Lara drops Maureen at an isolated countryside villa. Then Lara leaves because the villa evokes bad memories. That night Maureen, alone in the big villa, feels an otherworldly "presence". The following day Lara and Maureen talk to a couple that wants to buy the villa from Lara, but want Maureen, a medium, to find out if the spirits in the house are benevolent or not. They tell Maureen about Hilma af Klimt, who painted abstract pictures influenced by her belief in the otherworld. Maureen watches a documentary on the painter. Then she does some shopping in expensive stores. It turns out that Maureen, a young girl from the USA, and works as a "personal shopper" in Paris for a famous fashion model, Kyra. She picks up the expensive garments. On the way home she learns of Victor Hugo's seances and watches a documentary on that subject. Her boyfriend Gary calls her from Oman, where he is working as a consultant for the US embassy, and reminds her that she's been in Paris for three months already. She tells him that she wants to go back to the villa. A doctor's visit informs us that her twin brother Lewis died of a heart attack and that she shares the same heart condition. Maureen then delivers what she picked up at Kyra's place and would like to pick up some of her own clothes, but Kyra is busy on the phone. Maureen then chats with Kyra's lover, Ingo; they are having an affair behind the back of Kyra's husband. Maureen tells him of Lewis. She tells him that Lewis was a medium too, and that they promised each other that whoever died first would send a sign to the other one. Now she is waiting for the sign. And now we understand that the villa is where her twin brother died. She spends another night there. Weird things happen overnight: someone opens faucets in different rooms, then a white ghost floats around, then a terrible woman appears vomiting ectoplasm. She runs away, knowing that this is not a sign from Lewis. The following morning she has to take the train to London in order to pick up some expensive dresses for Kyra. On the way to the station she receives a message on the phone from someone who knows her. He talks to her on the phone the whole trip and she can't resist replying even if he doesn't reveal his identity. He seems to toy with her insecurity and psychoanalyzes her. For a minute she suspects it could be Lewis. Back in Paris, she knows that Kyra is out of town and decides to sleep at her place. She wears one of Kyra's expensive dresses and masturbates herself. She falls asleep on Kyra's bed. In the morning she returns to her apartment to find a letter from the mysterious stalker with the key of a hotel room. She tells Lara that the ghost of the villa, whoever she was, is gone forever. Lara tells her that she has a new boyfriend, a friend of a friend, who knew Lewis. Maureen asks Lara details about Victor Hugo's seances. Hugo communicated via a sort of Morse code: one thump on the floor for "yes", two taps for "no". She watches again the documentary on Hugo's seances while she wears one of Kyra's expensive dresses. Then she goes to the hotel room. The mysterious stalker is not there but he keeps sending her messages and asks her to take a selfie and send it to her, and she does. Later she has to buy jewelry for Kyra and heads to her place to drop the clothes and the jewelry. She finds blood all over Kyra's bed and Kyra's dead body in a closet. She freaks out after hearing noises in the bedroom and runs away but then calls the police. She tells the police that she dropped boxes of jewelry but the jewelry is nowhere to be found. She calls her boyfriend in Oman but doesn't want to talk about the murder. Then she finds the jewelry in her own closet: someone planted it there. The stalker texts her that he is on his way to her apartment, and keeps texting as he approaches it, but then only leaves a note under her door: another hotel room, and she is to bring the jewelry. Maureen does as instructed. She doesn't see that an elevator door opens, the elevator descends to the first floor, the door opens again, then the sliding door of the front also opens, as if a ghost had just left. Ingo picks up the jewelry and leaves the hotel, but outside the police arrest him. (It is not clear if Maureen alerted the police to the meeting or if the police found out some other way). Maureen casually tells Lara that Ingo confessed and the case is closed: now we know that the stalker was simply Ingo toying with Maureen's superstitions. Maureen spends the night at Lara's place and meets Lara's new boyfriend, Erwin, who has fond memories of Lewis, and knows that Lewis was a convinced medium. Erwin feels Lewis' presence among them. Maureen, alone, doesn't see that a glass floats in the air. She only hears it crash on the floor and thinks that the dog must have touched it: she missed the Lewis' sign. She takes a plane to Oman, where Gary has organized a nice week of vacation. She arrives before him. Alone in the hotel room, this time she sees the floating glass before it falls and breaks. She asks questions and hears taps on the floor that she interprets as "yes" and "no" answers. But then the answers become confused and contradictory. She concludes that it is not Lewis' ghost talking to her. Then she asks herself if it's just her imagining all of this, and she hears one thump, which stands for "yes".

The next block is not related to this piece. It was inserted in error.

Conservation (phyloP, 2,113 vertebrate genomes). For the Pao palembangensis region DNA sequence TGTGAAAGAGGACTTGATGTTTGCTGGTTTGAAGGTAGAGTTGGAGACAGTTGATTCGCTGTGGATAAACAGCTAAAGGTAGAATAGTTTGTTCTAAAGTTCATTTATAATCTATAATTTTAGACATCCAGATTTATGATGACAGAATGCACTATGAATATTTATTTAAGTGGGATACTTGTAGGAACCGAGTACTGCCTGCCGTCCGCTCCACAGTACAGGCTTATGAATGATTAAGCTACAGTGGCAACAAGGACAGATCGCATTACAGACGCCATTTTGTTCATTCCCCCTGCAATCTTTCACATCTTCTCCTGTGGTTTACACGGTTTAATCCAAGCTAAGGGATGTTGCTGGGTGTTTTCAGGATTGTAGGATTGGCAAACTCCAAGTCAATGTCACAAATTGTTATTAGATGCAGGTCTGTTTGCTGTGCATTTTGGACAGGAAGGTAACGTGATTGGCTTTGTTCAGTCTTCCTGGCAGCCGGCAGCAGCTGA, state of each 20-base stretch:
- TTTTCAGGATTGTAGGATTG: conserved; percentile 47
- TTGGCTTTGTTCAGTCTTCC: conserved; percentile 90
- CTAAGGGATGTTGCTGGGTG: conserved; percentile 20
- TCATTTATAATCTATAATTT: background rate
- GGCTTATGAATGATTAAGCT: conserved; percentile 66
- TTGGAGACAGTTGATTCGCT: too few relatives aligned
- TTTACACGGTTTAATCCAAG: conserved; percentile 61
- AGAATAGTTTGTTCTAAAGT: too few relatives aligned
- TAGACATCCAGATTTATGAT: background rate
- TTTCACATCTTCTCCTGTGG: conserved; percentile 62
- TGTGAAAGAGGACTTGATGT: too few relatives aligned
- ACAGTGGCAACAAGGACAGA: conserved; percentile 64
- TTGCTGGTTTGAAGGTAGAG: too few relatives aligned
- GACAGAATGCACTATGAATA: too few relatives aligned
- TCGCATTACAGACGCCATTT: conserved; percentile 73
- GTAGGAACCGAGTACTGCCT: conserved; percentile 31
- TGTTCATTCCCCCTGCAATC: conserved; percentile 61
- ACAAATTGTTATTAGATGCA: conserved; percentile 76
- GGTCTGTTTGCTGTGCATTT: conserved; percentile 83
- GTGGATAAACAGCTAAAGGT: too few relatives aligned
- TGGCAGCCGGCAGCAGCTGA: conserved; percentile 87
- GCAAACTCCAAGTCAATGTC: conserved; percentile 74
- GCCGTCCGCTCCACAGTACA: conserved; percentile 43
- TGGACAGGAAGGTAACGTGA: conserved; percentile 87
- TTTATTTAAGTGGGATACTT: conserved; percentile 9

(Copyright © 2012 Piero Scaruffi | Terms of use )